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Travel Insurance: 12 questions you should ask when buying travel insurance

Travel Insurance: 12 questions you should ask when buying travel insurance

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Updated June 2019

Before boarding a plane, I prefer being cautious and, while many prefer to buy just a cancellation insurance, I tend to book a health insurance that covers much more expensive items: life and health. So, I decided to make a list of all of the biggest problems you might face when buying travel insurance and how to prevent them, so you can also get the best insurance you can.

So, first things first, the most important thing you should do when buying travel insurance is to review the legal terms of it. But given how hard it is to understand them, you should ask your vendor:

1. what does your travel insurance cover?

I told you about the different things your insurance can cover before so, to summarize it, when someone talks about insurance you could have covered:

  • flight / transport cancellation or other cancellation costs
  • health appointments, emergencies and hospitalization / other health procedures
  • dental and/or eye health (most of them set a separate coverage if any)
  • repatriation and evacuation costs when you get sick and need further treatment at home
  • repatriation when a family member is hospitalized or passes away
  • legal defense and civil liability costs
  • luggage lost and/or damage
  • etc.

So when buying your travel insurance, you must know what you are buying and not only the amounts covered. For example, at Chapka you have a cancellation insurance that is called CAP Cancellation and a health travel insurance that is called CAP Assistance when you travel for less than 90 days and CAP Multi Travel for a year-round coverage.

Also, many insurance companies and vendors exclude cruise travel and “risk” sports (which might mean from driving a car to playing football to boarding a balloon…) So, if you are planning active travel, you should check these carefully.


2. The days: when does it start, when in advance… for how long?

There are usually two options: single trip insurance (that might cover different countries and trips up to 90 days long) and year-round insucrance. But:

  • Some companies have a grace period from the date you buy it to starting coverage (so you don’t buy it when you are already sick and being able to deliver the needed documents to you).
  • Some only cover you if you buy them before you leave your house and cannot buy them when you are abroad.
  • Some only cover you at destination and others also cover you when going from home to destination (while you are in your transport).
  • Some year-round insurance only cover single trips of under 90 days where you have to travel from home each time. So they are not useful for nomads or long-term travel, you should look for nomad insurance in those cases.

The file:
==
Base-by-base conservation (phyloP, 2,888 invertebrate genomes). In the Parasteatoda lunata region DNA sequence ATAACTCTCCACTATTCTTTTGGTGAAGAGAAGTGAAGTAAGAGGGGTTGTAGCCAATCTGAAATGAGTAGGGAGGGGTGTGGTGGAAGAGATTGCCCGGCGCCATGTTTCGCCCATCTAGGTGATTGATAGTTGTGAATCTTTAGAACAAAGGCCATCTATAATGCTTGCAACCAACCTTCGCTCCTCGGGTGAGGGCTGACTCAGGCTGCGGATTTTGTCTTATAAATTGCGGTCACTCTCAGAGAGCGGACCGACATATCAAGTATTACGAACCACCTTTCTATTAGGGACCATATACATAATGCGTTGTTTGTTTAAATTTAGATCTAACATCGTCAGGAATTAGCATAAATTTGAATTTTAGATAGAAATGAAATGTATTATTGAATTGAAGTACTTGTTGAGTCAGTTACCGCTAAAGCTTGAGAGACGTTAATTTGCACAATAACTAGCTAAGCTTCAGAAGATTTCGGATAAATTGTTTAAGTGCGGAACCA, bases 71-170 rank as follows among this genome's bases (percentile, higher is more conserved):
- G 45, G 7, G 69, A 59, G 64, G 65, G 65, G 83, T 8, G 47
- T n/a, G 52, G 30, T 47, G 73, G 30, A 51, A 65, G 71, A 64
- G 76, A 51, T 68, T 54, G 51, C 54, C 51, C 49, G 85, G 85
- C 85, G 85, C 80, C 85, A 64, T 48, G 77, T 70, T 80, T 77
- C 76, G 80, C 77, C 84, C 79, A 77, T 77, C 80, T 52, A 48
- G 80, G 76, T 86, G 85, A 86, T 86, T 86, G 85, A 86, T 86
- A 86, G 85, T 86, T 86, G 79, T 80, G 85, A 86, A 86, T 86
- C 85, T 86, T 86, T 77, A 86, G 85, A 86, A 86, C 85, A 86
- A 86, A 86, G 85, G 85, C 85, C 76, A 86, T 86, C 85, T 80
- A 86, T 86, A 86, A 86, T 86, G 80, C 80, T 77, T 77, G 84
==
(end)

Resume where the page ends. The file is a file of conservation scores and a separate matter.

• Some cancellation insurance services only cover the expenses made 24-49 hours before you bought the insurance (to avoid fraud.)

For example, Intermondial has a year-round insurance  for trips of under 90 days and another (Grand Tour 365) for sabbaticals and world-round trips, which does not cover digital nomads or volunteering. On the other hand, IATI has a long-term travel service for bakcpackers traveling over 6 months.


3. May I visit any doctor or hospital?

Most travel insurance vendors only focus on emergencies, so you will not be able to get treatment for your chronic disease or get a hip surgery, unless it is because of an emergency (and it might not cover all the money it costs).

Having said that, you might face:

A) Insurance where you have to call to tell them what happens and they tell you which doctor you should attend, so refunds go easily afterwards.

B) Insurance that lets you go to any doctor and then they review them to see it they can be covered or not.

Most of them are type A) so if you go to a doctor of your choice without being authorized, they might not refund you. BUT some like Chapka allow you to advance most of the expenses with the exception of repatriation and hospitalization costs. The only thing is that you need to provide with invoices and medical documents fast (there is a set timing)  to get them aproved. My recommendation? always call your insurance company before visiting a doctor, even if they let you choose.


4. Will I have to pay in advance or will the insurance company pay for me?

Here comes another big difference between insurance companies: even when the insurance services might allow you to choose your doctor, most of the travel health insurance that you will find online, will make you pay your medical expenses and then you claim a refund.

Some insurances, such as the several from Iati and Chapka, cover all from the start. This is much more comfortable because you don’t need to be controling your travel expenses.

*Also, you should check the procedure for refunds and payments. Let’s say that your bags are lost and you have lost luggage coverage, do you need to claim the company first? where do you need to send the documents? will you need to send a picture from the bag? Most insurance companies request so many absurd things that they end up paying nothing. So contact the insurance company as fast as you can and know all the procedures in advance.

I like Chapka for this, as it gives you the procedure when you buy (you can ask them beforehand) and they are clear about their procedures (they’ve been great with the COVID thing).


5. what countries can I visit? under which conditions?

You will have to answer this when buying: which countries will you be visiting? They ask this because some countries are super expensive and they require better coverage than others. But you will find some that offer “worldwide” coverage.

Even when travel insurers say they offer worldwide coverage, they don’t cover countries in conflict or war situations. It might seem logical, but not all of the countries you would consider “not in war” make the list. Cuba, Venezuela, Tunisia… there are many countries that will not be covered depending on the company, your country of origin or the moment you buy.